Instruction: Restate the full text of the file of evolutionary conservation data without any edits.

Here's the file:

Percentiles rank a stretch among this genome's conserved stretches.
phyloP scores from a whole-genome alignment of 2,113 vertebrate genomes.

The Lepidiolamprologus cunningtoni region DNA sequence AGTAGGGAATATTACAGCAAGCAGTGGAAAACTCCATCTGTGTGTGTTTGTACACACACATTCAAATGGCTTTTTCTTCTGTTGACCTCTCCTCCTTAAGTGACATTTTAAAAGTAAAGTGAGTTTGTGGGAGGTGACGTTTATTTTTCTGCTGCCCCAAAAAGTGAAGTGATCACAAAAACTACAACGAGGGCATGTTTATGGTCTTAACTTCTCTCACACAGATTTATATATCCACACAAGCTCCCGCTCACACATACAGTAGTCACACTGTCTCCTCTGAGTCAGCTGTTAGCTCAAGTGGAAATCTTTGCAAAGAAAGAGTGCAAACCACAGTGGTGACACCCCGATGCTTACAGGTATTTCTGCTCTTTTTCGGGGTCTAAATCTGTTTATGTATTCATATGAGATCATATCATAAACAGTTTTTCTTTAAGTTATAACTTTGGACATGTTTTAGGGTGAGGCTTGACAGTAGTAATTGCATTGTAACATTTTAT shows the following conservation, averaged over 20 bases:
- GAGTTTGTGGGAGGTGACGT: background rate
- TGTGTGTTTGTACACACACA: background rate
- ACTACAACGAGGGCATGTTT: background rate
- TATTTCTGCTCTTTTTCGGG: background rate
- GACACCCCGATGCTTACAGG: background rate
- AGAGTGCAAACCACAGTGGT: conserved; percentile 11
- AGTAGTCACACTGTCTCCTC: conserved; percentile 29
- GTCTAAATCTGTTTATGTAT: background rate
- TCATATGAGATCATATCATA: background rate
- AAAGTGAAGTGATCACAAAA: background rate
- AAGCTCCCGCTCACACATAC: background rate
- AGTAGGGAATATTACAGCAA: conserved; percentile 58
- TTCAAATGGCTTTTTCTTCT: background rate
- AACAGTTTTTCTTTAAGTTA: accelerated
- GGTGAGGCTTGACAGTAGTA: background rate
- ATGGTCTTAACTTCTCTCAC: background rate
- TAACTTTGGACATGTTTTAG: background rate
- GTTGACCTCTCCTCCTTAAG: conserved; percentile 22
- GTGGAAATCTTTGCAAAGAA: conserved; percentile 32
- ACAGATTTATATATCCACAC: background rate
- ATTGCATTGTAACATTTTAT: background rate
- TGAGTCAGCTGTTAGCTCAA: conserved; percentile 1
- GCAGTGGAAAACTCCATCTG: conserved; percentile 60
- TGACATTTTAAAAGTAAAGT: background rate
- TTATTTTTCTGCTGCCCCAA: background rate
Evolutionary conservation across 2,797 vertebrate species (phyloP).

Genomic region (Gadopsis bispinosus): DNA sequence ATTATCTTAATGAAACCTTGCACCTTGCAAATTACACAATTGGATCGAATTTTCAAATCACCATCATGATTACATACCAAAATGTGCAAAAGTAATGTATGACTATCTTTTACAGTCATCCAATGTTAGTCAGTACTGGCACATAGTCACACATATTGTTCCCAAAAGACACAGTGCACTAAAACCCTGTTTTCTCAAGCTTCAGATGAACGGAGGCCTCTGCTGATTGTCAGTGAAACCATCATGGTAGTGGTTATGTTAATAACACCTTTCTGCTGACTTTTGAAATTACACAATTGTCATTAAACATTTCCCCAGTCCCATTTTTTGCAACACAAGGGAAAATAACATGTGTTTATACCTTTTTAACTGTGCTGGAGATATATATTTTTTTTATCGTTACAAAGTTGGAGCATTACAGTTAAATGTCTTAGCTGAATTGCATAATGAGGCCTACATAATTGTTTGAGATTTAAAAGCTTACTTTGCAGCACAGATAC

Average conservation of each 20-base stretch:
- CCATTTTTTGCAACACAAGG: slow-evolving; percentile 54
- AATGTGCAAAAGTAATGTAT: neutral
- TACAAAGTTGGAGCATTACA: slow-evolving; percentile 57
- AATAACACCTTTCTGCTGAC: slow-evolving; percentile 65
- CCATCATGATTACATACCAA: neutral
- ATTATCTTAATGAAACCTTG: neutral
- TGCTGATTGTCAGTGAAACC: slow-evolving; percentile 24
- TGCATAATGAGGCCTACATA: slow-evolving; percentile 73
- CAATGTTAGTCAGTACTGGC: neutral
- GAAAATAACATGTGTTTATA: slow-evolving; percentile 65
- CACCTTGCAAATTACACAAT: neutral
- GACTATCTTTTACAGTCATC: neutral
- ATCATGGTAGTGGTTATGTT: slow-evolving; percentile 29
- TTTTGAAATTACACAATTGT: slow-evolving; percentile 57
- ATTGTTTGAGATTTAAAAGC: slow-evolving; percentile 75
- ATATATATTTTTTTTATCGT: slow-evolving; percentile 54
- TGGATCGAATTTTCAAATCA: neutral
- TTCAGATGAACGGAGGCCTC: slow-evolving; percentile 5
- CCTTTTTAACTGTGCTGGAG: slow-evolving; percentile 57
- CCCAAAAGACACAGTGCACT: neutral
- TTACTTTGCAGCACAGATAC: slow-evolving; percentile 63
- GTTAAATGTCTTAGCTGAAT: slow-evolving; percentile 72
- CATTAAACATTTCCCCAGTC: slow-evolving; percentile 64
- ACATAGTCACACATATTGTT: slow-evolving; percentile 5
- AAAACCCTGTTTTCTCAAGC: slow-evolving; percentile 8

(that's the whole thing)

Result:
Percentiles rank a stretch among this genome's conserved stretches.
phyloP scores from a whole-genome alignment of 2,113 vertebrate genomes.

The Lepidiolamprologus cunningtoni region DNA sequence AGTAGGGAATATTACAGCAAGCAGTGGAAAACTCCATCTGTGTGTGTTTGTACACACACATTCAAATGGCTTTTTCTTCTGTTGACCTCTCCTCCTTAAGTGACATTTTAAAAGTAAAGTGAGTTTGTGGGAGGTGACGTTTATTTTTCTGCTGCCCCAAAAAGTGAAGTGATCACAAAAACTACAACGAGGGCATGTTTATGGTCTTAACTTCTCTCACACAGATTTATATATCCACACAAGCTCCCGCTCACACATACAGTAGTCACACTGTCTCCTCTGAGTCAGCTGTTAGCTCAAGTGGAAATCTTTGCAAAGAAAGAGTGCAAACCACAGTGGTGACACCCCGATGCTTACAGGTATTTCTGCTCTTTTTCGGGGTCTAAATCTGTTTATGTATTCATATGAGATCATATCATAAACAGTTTTTCTTTAAGTTATAACTTTGGACATGTTTTAGGGTGAGGCTTGACAGTAGTAATTGCATTGTAACATTTTAT shows the following conservation, averaged over 20 bases:
- GAGTTTGTGGGAGGTGACGT: background rate
- TGTGTGTTTGTACACACACA: background rate
- ACTACAACGAGGGCATGTTT: background rate
- TATTTCTGCTCTTTTTCGGG: background rate
- GACACCCCGATGCTTACAGG: background rate
- AGAGTGCAAACCACAGTGGT: conserved; percentile 11
- AGTAGTCACACTGTCTCCTC: conserved; percentile 29
- GTCTAAATCTGTTTATGTAT: background rate
- TCATATGAGATCATATCATA: background rate
- AAAGTGAAGTGATCACAAAA: background rate
- AAGCTCCCGCTCACACATAC: background rate
- AGTAGGGAATATTACAGCAA: conserved; percentile 58
- TTCAAATGGCTTTTTCTTCT: background rate
- AACAGTTTTTCTTTAAGTTA: accelerated
- GGTGAGGCTTGACAGTAGTA: background rate
- ATGGTCTTAACTTCTCTCAC: background rate
- TAACTTTGGACATGTTTTAG: background rate
- GTTGACCTCTCCTCCTTAAG: conserved; percentile 22
- GTGGAAATCTTTGCAAAGAA: conserved; percentile 32
- ACAGATTTATATATCCACAC: background rate
- ATTGCATTGTAACATTTTAT: background rate
- TGAGTCAGCTGTTAGCTCAA: conserved; percentile 1
- GCAGTGGAAAACTCCATCTG: conserved; percentile 60
- TGACATTTTAAAAGTAAAGT: background rate
- TTATTTTTCTGCTGCCCCAA: background rate
Evolutionary conservation across 2,797 vertebrate species (phyloP).

Genomic region (Gadopsis bispinosus): DNA sequence ATTATCTTAATGAAACCTTGCACCTTGCAAATTACACAATTGGATCGAATTTTCAAATCACCATCATGATTACATACCAAAATGTGCAAAAGTAATGTATGACTATCTTTTACAGTCATCCAATGTTAGTCAGTACTGGCACATAGTCACACATATTGTTCCCAAAAGACACAGTGCACTAAAACCCTGTTTTCTCAAGCTTCAGATGAACGGAGGCCTCTGCTGATTGTCAGTGAAACCATCATGGTAGTGGTTATGTTAATAACACCTTTCTGCTGACTTTTGAAATTACACAATTGTCATTAAACATTTCCCCAGTCCCATTTTTTGCAACACAAGGGAAAATAACATGTGTTTATACCTTTTTAACTGTGCTGGAGATATATATTTTTTTTATCGTTACAAAGTTGGAGCATTACAGTTAAATGTCTTAGCTGAATTGCATAATGAGGCCTACATAATTGTTTGAGATTTAAAAGCTTACTTTGCAGCACAGATAC

Average conservation of each 20-base stretch:
- CCATTTTTTGCAACACAAGG: slow-evolving; percentile 54
- AATGTGCAAAAGTAATGTAT: neutral
- TACAAAGTTGGAGCATTACA: slow-evolving; percentile 57
- AATAACACCTTTCTGCTGAC: slow-evolving; percentile 65
- CCATCATGATTACATACCAA: neutral
- ATTATCTTAATGAAACCTTG: neutral
- TGCTGATTGTCAGTGAAACC: slow-evolving; percentile 24
- TGCATAATGAGGCCTACATA: slow-evolving; percentile 73
- CAATGTTAGTCAGTACTGGC: neutral
- GAAAATAACATGTGTTTATA: slow-evolving; percentile 65
- CACCTTGCAAATTACACAAT: neutral
- GACTATCTTTTACAGTCATC: neutral
- ATCATGGTAGTGGTTATGTT: slow-evolving; percentile 29
- TTTTGAAATTACACAATTGT: slow-evolving; percentile 57
- ATTGTTTGAGATTTAAAAGC: slow-evolving; percentile 75
- ATATATATTTTTTTTATCGT: slow-evolving; percentile 54
- TGGATCGAATTTTCAAATCA: neutral
- TTCAGATGAACGGAGGCCTC: slow-evolving; percentile 5
- CCTTTTTAACTGTGCTGGAG: slow-evolving; percentile 57
- CCCAAAAGACACAGTGCACT: neutral
- TTACTTTGCAGCACAGATAC: slow-evolving; percentile 63
- GTTAAATGTCTTAGCTGAAT: slow-evolving; percentile 72
- CATTAAACATTTCCCCAGTC: slow-evolving; percentile 64
- ACATAGTCACACATATTGTT: slow-evolving; percentile 5
- AAAACCCTGTTTTCTCAAGC: slow-evolving; percentile 8